Cumin: To release their earthy flavor and warm aroma, Pacific Rim cooks toast whole cumin seeds, then grind them just before using. Cumin is often paired with coriander and hot spices like chili peppers. You'll find it in soups and stews, bean and rice dishes, and many spice blends, like Garam Masala and Curry Powder Blends.
Fennel Seed: The slightly biting, licorice taste of anise is most often enjoyed with seafood in Pacific Rim cooking, but you'll also find it in soups, salads, dressings, and with grains, eggs, and vegetables. The small, oval, grooved seeds look a bit like caraway seeds -- except that the fennel seeds are green while the caraway is a rich brown.
Galangal: Also known as galingale, this aromatic seasoning is used in Southeast Asian dishes. Ginger can be substituted for galangal in most recipes.
Garlic: Used to flavor most any savory food in Pacific Rim cookery, garlic is an especially good bet with fresh foods -- seafood and vegetables, for example -- because it does such a remarkable job of enhancing existing flavors. It's also often found with chilies and cilantro in Pacific Rim cuisine.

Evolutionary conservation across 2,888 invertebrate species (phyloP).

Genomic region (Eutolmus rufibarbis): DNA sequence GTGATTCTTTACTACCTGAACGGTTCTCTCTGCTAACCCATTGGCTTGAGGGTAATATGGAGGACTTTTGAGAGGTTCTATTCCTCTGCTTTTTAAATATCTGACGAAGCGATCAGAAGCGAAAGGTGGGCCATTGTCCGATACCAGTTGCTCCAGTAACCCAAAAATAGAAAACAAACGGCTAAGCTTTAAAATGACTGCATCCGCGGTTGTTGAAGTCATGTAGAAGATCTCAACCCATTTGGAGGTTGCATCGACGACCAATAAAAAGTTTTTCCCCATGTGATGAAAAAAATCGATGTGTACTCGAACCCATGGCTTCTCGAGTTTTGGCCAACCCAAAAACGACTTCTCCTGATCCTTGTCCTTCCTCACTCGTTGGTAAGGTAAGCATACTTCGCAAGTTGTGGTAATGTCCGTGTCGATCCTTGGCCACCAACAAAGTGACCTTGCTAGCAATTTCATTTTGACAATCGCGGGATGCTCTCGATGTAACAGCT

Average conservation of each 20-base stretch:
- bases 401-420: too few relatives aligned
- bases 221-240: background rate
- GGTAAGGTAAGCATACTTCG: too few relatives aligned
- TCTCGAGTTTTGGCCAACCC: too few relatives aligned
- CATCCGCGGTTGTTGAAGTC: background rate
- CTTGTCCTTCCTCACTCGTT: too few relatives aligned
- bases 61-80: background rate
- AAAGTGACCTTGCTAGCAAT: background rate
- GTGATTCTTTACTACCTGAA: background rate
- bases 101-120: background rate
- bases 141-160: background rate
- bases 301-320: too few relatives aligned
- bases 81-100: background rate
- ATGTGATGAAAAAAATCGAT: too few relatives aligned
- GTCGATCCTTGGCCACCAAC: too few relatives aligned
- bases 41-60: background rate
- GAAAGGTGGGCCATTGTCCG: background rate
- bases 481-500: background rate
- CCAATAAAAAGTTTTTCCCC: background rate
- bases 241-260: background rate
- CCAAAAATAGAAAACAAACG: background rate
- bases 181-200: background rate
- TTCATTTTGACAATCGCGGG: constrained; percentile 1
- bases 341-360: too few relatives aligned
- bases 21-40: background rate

Ginger: The spicy aroma and warm, sweet taste of ginger is enjoyed in both sweet and savory Pacific Rim dishes. You'll find it in stir fries, curries, chutneys, and condiments as well as grain, vegetable, and seafood dishes. Pacific Rim cooks sometimes pickle ginger in sweet vinegar. Ginger blends well with other spices, and with citrus fruits and garlic.
Lemongrass: Pacific Rim cooks use the bottoms of fresh lemon stalks that are one to two feet long. They rely on its fresh, light, lemony flavor and scent to enhance meats, seafood, and vegetables. You'll often find it along with coconut, garlic, chilies and cilantro, and in curries, soups, and marinades.